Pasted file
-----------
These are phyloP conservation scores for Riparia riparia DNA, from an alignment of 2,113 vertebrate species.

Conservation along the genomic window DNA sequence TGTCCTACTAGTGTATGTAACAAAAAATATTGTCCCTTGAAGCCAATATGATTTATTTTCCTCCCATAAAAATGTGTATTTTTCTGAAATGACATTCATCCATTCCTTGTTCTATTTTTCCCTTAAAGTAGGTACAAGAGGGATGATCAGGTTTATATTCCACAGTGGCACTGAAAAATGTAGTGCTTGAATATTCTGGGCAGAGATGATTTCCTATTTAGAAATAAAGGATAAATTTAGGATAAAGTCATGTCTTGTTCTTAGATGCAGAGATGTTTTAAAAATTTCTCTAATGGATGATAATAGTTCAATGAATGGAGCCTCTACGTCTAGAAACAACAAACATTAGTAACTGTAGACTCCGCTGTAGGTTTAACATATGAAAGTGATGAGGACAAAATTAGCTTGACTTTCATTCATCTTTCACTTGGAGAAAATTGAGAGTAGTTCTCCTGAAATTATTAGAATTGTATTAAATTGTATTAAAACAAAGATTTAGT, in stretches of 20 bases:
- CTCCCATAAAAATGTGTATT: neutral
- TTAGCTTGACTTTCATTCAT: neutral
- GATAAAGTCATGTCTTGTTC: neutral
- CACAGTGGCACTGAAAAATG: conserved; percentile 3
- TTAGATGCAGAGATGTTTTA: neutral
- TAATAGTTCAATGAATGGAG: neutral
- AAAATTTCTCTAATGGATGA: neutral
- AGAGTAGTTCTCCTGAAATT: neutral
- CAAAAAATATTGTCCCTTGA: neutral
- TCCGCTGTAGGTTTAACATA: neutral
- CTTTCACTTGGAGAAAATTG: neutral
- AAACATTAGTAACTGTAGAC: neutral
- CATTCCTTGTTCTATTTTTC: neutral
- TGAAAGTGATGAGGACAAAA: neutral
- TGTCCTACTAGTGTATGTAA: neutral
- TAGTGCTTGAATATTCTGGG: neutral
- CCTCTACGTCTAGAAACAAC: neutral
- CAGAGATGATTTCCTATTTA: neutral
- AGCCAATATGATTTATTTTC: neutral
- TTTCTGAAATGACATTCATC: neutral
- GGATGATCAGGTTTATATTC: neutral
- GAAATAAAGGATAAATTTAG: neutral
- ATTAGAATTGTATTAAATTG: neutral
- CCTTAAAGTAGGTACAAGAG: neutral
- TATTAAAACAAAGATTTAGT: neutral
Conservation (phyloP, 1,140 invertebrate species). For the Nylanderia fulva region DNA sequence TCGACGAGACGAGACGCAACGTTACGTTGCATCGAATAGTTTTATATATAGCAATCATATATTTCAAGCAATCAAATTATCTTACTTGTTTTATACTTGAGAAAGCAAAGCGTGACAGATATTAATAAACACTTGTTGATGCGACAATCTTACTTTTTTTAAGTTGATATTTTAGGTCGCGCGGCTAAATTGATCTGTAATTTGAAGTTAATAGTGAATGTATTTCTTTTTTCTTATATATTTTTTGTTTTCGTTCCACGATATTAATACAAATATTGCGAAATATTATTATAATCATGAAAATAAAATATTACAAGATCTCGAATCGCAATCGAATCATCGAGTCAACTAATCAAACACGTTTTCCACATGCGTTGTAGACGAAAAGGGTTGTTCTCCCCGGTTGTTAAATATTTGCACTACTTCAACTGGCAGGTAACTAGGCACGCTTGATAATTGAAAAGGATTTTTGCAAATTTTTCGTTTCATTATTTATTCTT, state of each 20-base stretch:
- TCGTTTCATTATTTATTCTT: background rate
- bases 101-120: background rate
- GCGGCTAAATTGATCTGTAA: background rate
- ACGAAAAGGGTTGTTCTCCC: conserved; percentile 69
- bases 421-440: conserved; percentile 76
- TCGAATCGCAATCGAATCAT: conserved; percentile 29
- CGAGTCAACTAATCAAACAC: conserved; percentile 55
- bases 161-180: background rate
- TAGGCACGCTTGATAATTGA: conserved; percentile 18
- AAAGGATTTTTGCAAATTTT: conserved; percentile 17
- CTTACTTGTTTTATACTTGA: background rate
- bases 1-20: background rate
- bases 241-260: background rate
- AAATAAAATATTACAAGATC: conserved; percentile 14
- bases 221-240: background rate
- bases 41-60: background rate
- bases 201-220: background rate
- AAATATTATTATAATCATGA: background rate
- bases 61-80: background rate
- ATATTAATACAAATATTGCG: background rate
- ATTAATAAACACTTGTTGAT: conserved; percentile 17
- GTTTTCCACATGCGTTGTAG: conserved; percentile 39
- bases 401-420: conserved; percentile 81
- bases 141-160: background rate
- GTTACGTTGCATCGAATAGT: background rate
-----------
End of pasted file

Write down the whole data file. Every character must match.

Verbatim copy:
These are phyloP conservation scores for Riparia riparia DNA, from an alignment of 2,113 vertebrate species.

Conservation along the genomic window DNA sequence TGTCCTACTAGTGTATGTAACAAAAAATATTGTCCCTTGAAGCCAATATGATTTATTTTCCTCCCATAAAAATGTGTATTTTTCTGAAATGACATTCATCCATTCCTTGTTCTATTTTTCCCTTAAAGTAGGTACAAGAGGGATGATCAGGTTTATATTCCACAGTGGCACTGAAAAATGTAGTGCTTGAATATTCTGGGCAGAGATGATTTCCTATTTAGAAATAAAGGATAAATTTAGGATAAAGTCATGTCTTGTTCTTAGATGCAGAGATGTTTTAAAAATTTCTCTAATGGATGATAATAGTTCAATGAATGGAGCCTCTACGTCTAGAAACAACAAACATTAGTAACTGTAGACTCCGCTGTAGGTTTAACATATGAAAGTGATGAGGACAAAATTAGCTTGACTTTCATTCATCTTTCACTTGGAGAAAATTGAGAGTAGTTCTCCTGAAATTATTAGAATTGTATTAAATTGTATTAAAACAAAGATTTAGT, in stretches of 20 bases:
- CTCCCATAAAAATGTGTATT: neutral
- TTAGCTTGACTTTCATTCAT: neutral
- GATAAAGTCATGTCTTGTTC: neutral
- CACAGTGGCACTGAAAAATG: conserved; percentile 3
- TTAGATGCAGAGATGTTTTA: neutral
- TAATAGTTCAATGAATGGAG: neutral
- AAAATTTCTCTAATGGATGA: neutral
- AGAGTAGTTCTCCTGAAATT: neutral
- CAAAAAATATTGTCCCTTGA: neutral
- TCCGCTGTAGGTTTAACATA: neutral
- CTTTCACTTGGAGAAAATTG: neutral
- AAACATTAGTAACTGTAGAC: neutral
- CATTCCTTGTTCTATTTTTC: neutral
- TGAAAGTGATGAGGACAAAA: neutral
- TGTCCTACTAGTGTATGTAA: neutral
- TAGTGCTTGAATATTCTGGG: neutral
- CCTCTACGTCTAGAAACAAC: neutral
- CAGAGATGATTTCCTATTTA: neutral
- AGCCAATATGATTTATTTTC: neutral
- TTTCTGAAATGACATTCATC: neutral
- GGATGATCAGGTTTATATTC: neutral
- GAAATAAAGGATAAATTTAG: neutral
- ATTAGAATTGTATTAAATTG: neutral
- CCTTAAAGTAGGTACAAGAG: neutral
- TATTAAAACAAAGATTTAGT: neutral
Conservation (phyloP, 1,140 invertebrate species). For the Nylanderia fulva region DNA sequence TCGACGAGACGAGACGCAACGTTACGTTGCATCGAATAGTTTTATATATAGCAATCATATATTTCAAGCAATCAAATTATCTTACTTGTTTTATACTTGAGAAAGCAAAGCGTGACAGATATTAATAAACACTTGTTGATGCGACAATCTTACTTTTTTTAAGTTGATATTTTAGGTCGCGCGGCTAAATTGATCTGTAATTTGAAGTTAATAGTGAATGTATTTCTTTTTTCTTATATATTTTTTGTTTTCGTTCCACGATATTAATACAAATATTGCGAAATATTATTATAATCATGAAAATAAAATATTACAAGATCTCGAATCGCAATCGAATCATCGAGTCAACTAATCAAACACGTTTTCCACATGCGTTGTAGACGAAAAGGGTTGTTCTCCCCGGTTGTTAAATATTTGCACTACTTCAACTGGCAGGTAACTAGGCACGCTTGATAATTGAAAAGGATTTTTGCAAATTTTTCGTTTCATTATTTATTCTT, state of each 20-base stretch:
- TCGTTTCATTATTTATTCTT: background rate
- bases 101-120: background rate
- GCGGCTAAATTGATCTGTAA: background rate
- ACGAAAAGGGTTGTTCTCCC: conserved; percentile 69
- bases 421-440: conserved; percentile 76
- TCGAATCGCAATCGAATCAT: conserved; percentile 29
- CGAGTCAACTAATCAAACAC: conserved; percentile 55
- bases 161-180: background rate
- TAGGCACGCTTGATAATTGA: conserved; percentile 18
- AAAGGATTTTTGCAAATTTT: conserved; percentile 17
- CTTACTTGTTTTATACTTGA: background rate
- bases 1-20: background rate
- bases 241-260: background rate
- AAATAAAATATTACAAGATC: conserved; percentile 14
- bases 221-240: background rate
- bases 41-60: background rate
- bases 201-220: background rate
- AAATATTATTATAATCATGA: background rate
- bases 61-80: background rate
- ATATTAATACAAATATTGCG: background rate
- ATTAATAAACACTTGTTGAT: conserved; percentile 17
- GTTTTCCACATGCGTTGTAG: conserved; percentile 39
- bases 401-420: conserved; percentile 81
- bases 141-160: background rate
- GTTACGTTGCATCGAATAGT: background rate